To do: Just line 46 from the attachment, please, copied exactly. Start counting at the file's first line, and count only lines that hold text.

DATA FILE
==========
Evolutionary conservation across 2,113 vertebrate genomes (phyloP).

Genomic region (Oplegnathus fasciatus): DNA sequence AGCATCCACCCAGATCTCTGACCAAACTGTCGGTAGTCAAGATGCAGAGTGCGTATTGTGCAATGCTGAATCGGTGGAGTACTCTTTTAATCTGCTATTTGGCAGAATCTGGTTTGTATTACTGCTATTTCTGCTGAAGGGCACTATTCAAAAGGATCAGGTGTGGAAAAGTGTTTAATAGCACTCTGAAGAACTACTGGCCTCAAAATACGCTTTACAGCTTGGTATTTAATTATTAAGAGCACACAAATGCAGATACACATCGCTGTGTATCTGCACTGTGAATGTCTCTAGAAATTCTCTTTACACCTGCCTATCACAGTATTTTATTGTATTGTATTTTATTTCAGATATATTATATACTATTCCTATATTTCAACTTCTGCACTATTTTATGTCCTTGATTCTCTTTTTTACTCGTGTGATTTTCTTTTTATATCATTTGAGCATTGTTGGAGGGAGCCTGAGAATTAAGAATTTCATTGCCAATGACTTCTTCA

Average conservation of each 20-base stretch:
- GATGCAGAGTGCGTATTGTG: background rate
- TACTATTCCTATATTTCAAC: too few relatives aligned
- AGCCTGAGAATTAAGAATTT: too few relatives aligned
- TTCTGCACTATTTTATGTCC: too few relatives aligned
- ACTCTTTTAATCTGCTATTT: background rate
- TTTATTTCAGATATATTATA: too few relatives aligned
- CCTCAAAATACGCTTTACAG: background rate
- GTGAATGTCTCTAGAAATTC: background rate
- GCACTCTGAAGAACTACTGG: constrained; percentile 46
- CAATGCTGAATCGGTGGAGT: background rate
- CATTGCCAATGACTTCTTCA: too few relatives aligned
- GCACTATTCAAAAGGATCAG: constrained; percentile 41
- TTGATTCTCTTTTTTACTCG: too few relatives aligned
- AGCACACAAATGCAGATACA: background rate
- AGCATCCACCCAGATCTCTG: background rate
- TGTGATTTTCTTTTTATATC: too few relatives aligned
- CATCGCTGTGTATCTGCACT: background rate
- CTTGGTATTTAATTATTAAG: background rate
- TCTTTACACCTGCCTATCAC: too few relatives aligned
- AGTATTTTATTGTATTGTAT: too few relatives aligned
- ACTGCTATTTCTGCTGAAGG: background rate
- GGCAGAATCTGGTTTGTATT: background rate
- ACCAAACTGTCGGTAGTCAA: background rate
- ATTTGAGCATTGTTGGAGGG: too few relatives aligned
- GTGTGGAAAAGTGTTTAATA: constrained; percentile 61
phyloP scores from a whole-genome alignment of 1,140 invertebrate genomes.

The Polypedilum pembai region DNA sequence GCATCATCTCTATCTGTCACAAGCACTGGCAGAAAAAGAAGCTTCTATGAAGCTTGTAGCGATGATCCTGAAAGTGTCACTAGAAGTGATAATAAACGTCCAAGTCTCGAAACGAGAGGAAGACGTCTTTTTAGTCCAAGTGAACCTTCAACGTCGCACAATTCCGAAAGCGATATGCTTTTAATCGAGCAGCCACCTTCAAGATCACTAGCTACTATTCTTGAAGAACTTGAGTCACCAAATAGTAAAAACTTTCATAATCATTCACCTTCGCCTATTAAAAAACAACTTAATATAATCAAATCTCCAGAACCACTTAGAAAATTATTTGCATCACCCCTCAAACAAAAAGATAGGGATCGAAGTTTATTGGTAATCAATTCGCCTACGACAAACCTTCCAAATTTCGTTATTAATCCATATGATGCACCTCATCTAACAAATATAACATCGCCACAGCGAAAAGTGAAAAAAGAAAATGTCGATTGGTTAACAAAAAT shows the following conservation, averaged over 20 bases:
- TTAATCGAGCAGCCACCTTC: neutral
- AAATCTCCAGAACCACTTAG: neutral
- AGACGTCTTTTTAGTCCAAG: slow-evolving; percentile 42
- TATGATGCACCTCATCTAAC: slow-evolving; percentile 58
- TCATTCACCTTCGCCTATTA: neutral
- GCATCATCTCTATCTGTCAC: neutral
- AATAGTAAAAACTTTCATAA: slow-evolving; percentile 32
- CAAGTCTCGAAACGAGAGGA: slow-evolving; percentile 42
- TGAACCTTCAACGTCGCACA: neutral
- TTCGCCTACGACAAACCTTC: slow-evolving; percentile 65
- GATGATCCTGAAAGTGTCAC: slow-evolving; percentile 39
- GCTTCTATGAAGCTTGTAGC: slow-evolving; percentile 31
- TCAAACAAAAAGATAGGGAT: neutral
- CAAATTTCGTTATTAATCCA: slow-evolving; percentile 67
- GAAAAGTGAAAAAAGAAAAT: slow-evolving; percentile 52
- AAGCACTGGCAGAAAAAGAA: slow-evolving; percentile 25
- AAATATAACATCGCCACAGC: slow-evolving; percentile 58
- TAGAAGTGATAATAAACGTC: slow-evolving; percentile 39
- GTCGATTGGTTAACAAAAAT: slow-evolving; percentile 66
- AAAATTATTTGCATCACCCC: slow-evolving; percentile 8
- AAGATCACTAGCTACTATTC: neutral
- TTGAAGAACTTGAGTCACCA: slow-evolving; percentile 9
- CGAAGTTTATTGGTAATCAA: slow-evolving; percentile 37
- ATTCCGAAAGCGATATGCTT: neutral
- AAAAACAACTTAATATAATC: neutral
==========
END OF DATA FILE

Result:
- AAGCACTGGCAGAAAAAGAA: slow-evolving; percentile 25